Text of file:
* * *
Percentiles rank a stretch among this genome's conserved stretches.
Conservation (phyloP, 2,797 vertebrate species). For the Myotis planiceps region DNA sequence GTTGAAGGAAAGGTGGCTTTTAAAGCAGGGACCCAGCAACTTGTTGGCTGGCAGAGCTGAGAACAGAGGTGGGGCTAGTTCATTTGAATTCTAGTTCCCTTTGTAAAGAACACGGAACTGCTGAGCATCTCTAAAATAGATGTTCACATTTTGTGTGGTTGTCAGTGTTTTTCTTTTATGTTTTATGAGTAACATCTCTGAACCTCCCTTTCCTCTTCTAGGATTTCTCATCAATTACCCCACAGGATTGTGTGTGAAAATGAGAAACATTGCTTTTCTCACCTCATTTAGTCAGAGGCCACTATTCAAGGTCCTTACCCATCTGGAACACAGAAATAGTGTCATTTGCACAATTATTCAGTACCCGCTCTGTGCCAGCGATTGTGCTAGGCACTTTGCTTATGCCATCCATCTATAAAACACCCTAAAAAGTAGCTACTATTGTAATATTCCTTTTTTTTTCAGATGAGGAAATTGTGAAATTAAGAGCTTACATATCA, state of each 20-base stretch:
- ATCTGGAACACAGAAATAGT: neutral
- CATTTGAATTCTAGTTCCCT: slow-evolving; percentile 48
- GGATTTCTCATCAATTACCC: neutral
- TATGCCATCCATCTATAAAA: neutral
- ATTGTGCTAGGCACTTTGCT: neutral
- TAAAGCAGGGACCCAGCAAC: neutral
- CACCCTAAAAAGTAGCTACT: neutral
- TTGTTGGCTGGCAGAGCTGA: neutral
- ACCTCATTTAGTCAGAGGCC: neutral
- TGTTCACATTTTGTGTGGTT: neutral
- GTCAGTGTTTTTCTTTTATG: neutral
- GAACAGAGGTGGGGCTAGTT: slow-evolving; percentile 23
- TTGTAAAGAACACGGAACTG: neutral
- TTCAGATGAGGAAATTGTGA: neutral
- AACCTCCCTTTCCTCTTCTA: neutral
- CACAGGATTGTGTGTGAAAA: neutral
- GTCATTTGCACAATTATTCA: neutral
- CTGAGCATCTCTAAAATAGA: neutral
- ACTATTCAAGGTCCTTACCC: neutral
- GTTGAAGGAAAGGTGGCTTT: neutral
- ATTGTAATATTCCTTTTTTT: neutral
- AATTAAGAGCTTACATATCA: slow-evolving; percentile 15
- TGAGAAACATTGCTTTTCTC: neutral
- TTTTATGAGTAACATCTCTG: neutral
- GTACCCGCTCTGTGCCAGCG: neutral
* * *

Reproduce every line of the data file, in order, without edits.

Percentiles rank a stretch among this genome's conserved stretches.
Conservation (phyloP, 2,797 vertebrate species). For the Myotis planiceps region DNA sequence GTTGAAGGAAAGGTGGCTTTTAAAGCAGGGACCCAGCAACTTGTTGGCTGGCAGAGCTGAGAACAGAGGTGGGGCTAGTTCATTTGAATTCTAGTTCCCTTTGTAAAGAACACGGAACTGCTGAGCATCTCTAAAATAGATGTTCACATTTTGTGTGGTTGTCAGTGTTTTTCTTTTATGTTTTATGAGTAACATCTCTGAACCTCCCTTTCCTCTTCTAGGATTTCTCATCAATTACCCCACAGGATTGTGTGTGAAAATGAGAAACATTGCTTTTCTCACCTCATTTAGTCAGAGGCCACTATTCAAGGTCCTTACCCATCTGGAACACAGAAATAGTGTCATTTGCACAATTATTCAGTACCCGCTCTGTGCCAGCGATTGTGCTAGGCACTTTGCTTATGCCATCCATCTATAAAACACCCTAAAAAGTAGCTACTATTGTAATATTCCTTTTTTTTTCAGATGAGGAAATTGTGAAATTAAGAGCTTACATATCA, state of each 20-base stretch:
- ATCTGGAACACAGAAATAGT: neutral
- CATTTGAATTCTAGTTCCCT: slow-evolving; percentile 48
- GGATTTCTCATCAATTACCC: neutral
- TATGCCATCCATCTATAAAA: neutral
- ATTGTGCTAGGCACTTTGCT: neutral
- TAAAGCAGGGACCCAGCAAC: neutral
- CACCCTAAAAAGTAGCTACT: neutral
- TTGTTGGCTGGCAGAGCTGA: neutral
- ACCTCATTTAGTCAGAGGCC: neutral
- TGTTCACATTTTGTGTGGTT: neutral
- GTCAGTGTTTTTCTTTTATG: neutral
- GAACAGAGGTGGGGCTAGTT: slow-evolving; percentile 23
- TTGTAAAGAACACGGAACTG: neutral
- TTCAGATGAGGAAATTGTGA: neutral
- AACCTCCCTTTCCTCTTCTA: neutral
- CACAGGATTGTGTGTGAAAA: neutral
- GTCATTTGCACAATTATTCA: neutral
- CTGAGCATCTCTAAAATAGA: neutral
- ACTATTCAAGGTCCTTACCC: neutral
- GTTGAAGGAAAGGTGGCTTT: neutral
- ATTGTAATATTCCTTTTTTT: neutral
- AATTAAGAGCTTACATATCA: slow-evolving; percentile 15
- TGAGAAACATTGCTTTTCTC: neutral
- TTTTATGAGTAACATCTCTG: neutral
- GTACCCGCTCTGTGCCAGCG: neutral